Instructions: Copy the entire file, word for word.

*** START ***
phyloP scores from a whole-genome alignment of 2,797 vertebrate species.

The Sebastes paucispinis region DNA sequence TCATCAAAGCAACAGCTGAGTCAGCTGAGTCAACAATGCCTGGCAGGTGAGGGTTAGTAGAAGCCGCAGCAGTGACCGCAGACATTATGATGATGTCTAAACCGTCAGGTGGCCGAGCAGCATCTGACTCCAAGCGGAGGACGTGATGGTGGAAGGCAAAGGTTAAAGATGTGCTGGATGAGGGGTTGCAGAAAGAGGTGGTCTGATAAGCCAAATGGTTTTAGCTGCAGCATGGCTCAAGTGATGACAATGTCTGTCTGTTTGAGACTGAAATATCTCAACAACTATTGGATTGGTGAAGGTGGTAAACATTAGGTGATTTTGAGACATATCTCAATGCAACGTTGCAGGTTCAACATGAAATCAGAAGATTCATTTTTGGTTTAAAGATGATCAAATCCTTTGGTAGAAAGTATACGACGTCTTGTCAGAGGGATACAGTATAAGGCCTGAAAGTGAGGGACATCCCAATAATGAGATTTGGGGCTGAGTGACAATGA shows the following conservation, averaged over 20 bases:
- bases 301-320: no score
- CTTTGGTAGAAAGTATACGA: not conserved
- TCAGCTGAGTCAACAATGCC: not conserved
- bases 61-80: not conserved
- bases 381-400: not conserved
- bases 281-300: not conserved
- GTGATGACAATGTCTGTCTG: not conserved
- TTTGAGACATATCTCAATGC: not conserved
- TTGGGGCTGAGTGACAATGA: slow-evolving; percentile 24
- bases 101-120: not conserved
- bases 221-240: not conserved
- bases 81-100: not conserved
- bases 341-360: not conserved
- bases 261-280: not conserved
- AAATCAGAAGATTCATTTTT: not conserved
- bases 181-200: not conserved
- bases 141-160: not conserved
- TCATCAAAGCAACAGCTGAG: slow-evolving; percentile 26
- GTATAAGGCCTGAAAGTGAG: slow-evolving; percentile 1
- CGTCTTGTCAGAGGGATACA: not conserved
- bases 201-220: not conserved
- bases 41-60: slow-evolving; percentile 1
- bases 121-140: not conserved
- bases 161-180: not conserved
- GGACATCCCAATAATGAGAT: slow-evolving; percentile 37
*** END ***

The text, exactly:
phyloP scores from a whole-genome alignment of 2,797 vertebrate species.

The Sebastes paucispinis region DNA sequence TCATCAAAGCAACAGCTGAGTCAGCTGAGTCAACAATGCCTGGCAGGTGAGGGTTAGTAGAAGCCGCAGCAGTGACCGCAGACATTATGATGATGTCTAAACCGTCAGGTGGCCGAGCAGCATCTGACTCCAAGCGGAGGACGTGATGGTGGAAGGCAAAGGTTAAAGATGTGCTGGATGAGGGGTTGCAGAAAGAGGTGGTCTGATAAGCCAAATGGTTTTAGCTGCAGCATGGCTCAAGTGATGACAATGTCTGTCTGTTTGAGACTGAAATATCTCAACAACTATTGGATTGGTGAAGGTGGTAAACATTAGGTGATTTTGAGACATATCTCAATGCAACGTTGCAGGTTCAACATGAAATCAGAAGATTCATTTTTGGTTTAAAGATGATCAAATCCTTTGGTAGAAAGTATACGACGTCTTGTCAGAGGGATACAGTATAAGGCCTGAAAGTGAGGGACATCCCAATAATGAGATTTGGGGCTGAGTGACAATGA shows the following conservation, averaged over 20 bases:
- bases 301-320: no score
- CTTTGGTAGAAAGTATACGA: not conserved
- TCAGCTGAGTCAACAATGCC: not conserved
- bases 61-80: not conserved
- bases 381-400: not conserved
- bases 281-300: not conserved
- GTGATGACAATGTCTGTCTG: not conserved
- TTTGAGACATATCTCAATGC: not conserved
- TTGGGGCTGAGTGACAATGA: slow-evolving; percentile 24
- bases 101-120: not conserved
- bases 221-240: not conserved
- bases 81-100: not conserved
- bases 341-360: not conserved
- bases 261-280: not conserved
- AAATCAGAAGATTCATTTTT: not conserved
- bases 181-200: not conserved
- bases 141-160: not conserved
- TCATCAAAGCAACAGCTGAG: slow-evolving; percentile 26
- GTATAAGGCCTGAAAGTGAG: slow-evolving; percentile 1
- CGTCTTGTCAGAGGGATACA: not conserved
- bases 201-220: not conserved
- bases 41-60: slow-evolving; percentile 1
- bases 121-140: not conserved
- bases 161-180: not conserved
- GGACATCCCAATAATGAGAT: slow-evolving; percentile 37